Photo credit: wolf 359
Written by Laura Kennedy
In flight as night falls
It’s so small.
light as a coin in your palm.
After sunset, [ ] leaves its eaves,
darting through dusky sky,
seeking moths, midges, mosquitoes.
It flits along woodland rivers, high above urban gardens.
Its nightly in-flight dining taking thousands of bugs.
Bony black wings, a mask of dark fur.
A bad press maybe.
But this is no villain.
A pollinator, a pest controller –
its numbers drop amid chemical crops.
Renovated rafters raise a toxic threat.
A little welcome might just save this tiny creature,
a box house here, a friendly garden there.
It’s an easy gesture.
It’s so small.
Protecting the pipistrelle bat
The bats I saw as a child, flitting high over our little garden, may well have been pipistrelles. They’re the UK’s commonest bat, and tiny enough to pop in a matchbox. My younger self may have heard the clicks and buzzes of their echolocation, but the sounds are lost to my adult ears without the aid of a detector.
I know now that bats don’t just use their calls to avoid going bump in the night. They use sound to hunt for bugs to dine on during their aerial hawking sessions – and they can off as many as 3,000 in one night. In Summer, males attract females by making songflights around their roost. These males might live alone or in small groups, but females, when the time comes to birth their pups, gather in maternity colonies. Each mother usually has a single pup, but she joins a community to care for it, suckling in solidarity until the young leave the nest.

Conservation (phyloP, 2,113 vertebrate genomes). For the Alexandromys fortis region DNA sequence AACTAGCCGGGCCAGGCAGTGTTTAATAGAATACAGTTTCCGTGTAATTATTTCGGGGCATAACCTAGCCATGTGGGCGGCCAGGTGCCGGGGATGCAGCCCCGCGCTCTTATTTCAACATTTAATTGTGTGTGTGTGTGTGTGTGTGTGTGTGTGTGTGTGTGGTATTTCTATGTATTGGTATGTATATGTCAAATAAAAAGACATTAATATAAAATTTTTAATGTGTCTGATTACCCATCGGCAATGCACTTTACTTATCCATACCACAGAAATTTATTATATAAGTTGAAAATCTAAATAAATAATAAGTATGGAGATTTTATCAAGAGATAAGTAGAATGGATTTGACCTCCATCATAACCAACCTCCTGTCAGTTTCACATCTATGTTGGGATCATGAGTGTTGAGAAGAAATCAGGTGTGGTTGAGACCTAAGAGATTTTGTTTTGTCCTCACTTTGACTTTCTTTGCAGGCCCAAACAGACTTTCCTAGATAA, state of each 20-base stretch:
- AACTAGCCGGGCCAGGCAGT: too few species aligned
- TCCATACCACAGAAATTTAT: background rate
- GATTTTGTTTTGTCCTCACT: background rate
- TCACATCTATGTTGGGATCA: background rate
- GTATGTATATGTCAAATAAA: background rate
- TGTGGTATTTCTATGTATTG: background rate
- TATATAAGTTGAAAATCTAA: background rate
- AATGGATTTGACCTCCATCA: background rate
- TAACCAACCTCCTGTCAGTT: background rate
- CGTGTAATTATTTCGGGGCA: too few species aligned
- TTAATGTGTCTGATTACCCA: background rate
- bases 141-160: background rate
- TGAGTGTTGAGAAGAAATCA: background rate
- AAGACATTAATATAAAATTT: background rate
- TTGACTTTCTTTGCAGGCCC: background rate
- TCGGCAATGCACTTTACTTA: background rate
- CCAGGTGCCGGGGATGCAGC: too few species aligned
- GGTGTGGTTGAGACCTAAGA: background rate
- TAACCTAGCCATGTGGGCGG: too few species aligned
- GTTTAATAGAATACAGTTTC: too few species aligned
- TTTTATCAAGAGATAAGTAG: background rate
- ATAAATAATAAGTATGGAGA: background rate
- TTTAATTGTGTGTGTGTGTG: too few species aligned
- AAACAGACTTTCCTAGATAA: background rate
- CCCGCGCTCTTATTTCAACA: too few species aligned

Watching the Essex Wildlife Trust’s batcam live stream (now obscured by layers of guano – ie, bat poo), I was fascinated by their angular, leathery wings. The twirly talons nestling close to their fuzzy, snub-nosed faces, I discovered, are essentially thumbnails. Their wings are boned with fingers jointed much like humans’, except these fingers run the length of their entire bodies. Their flight is quite different to the flap and glide of a bird – it’s almost as if they swim through the air, moving their digits individually to pull themselves like dark hands across the sky.
Through history, bats have been painted as villains and vampires. In the time of coronavirus, they stand accused of spreading illness, while human disruption has arguably caused the greater harm. But bats are pollinators, and remarkable pest-controllers, serving not just farmers who could lose their crops to bugs bats don’t eat, but humans too, who may fall foul of mosquitos spared as bats decline.
Pipistrelle populations fell dramatically in the last few decades – by 60% between 1978 and 1986. Partly to blame are modern agricultural, building and renovation practices – and the chemicals that go along with them. But conservation efforts may just be paying off: the numbers are showing more recent signs of recovery. Thanks to a range of approaches, from monitoring projects and promoting bat boxes, to working together with churches (popular roosting places), building companies and regulators, perhaps some of the threats to these creatures are being eased. But this is big rescue job, and success hangs in the balance.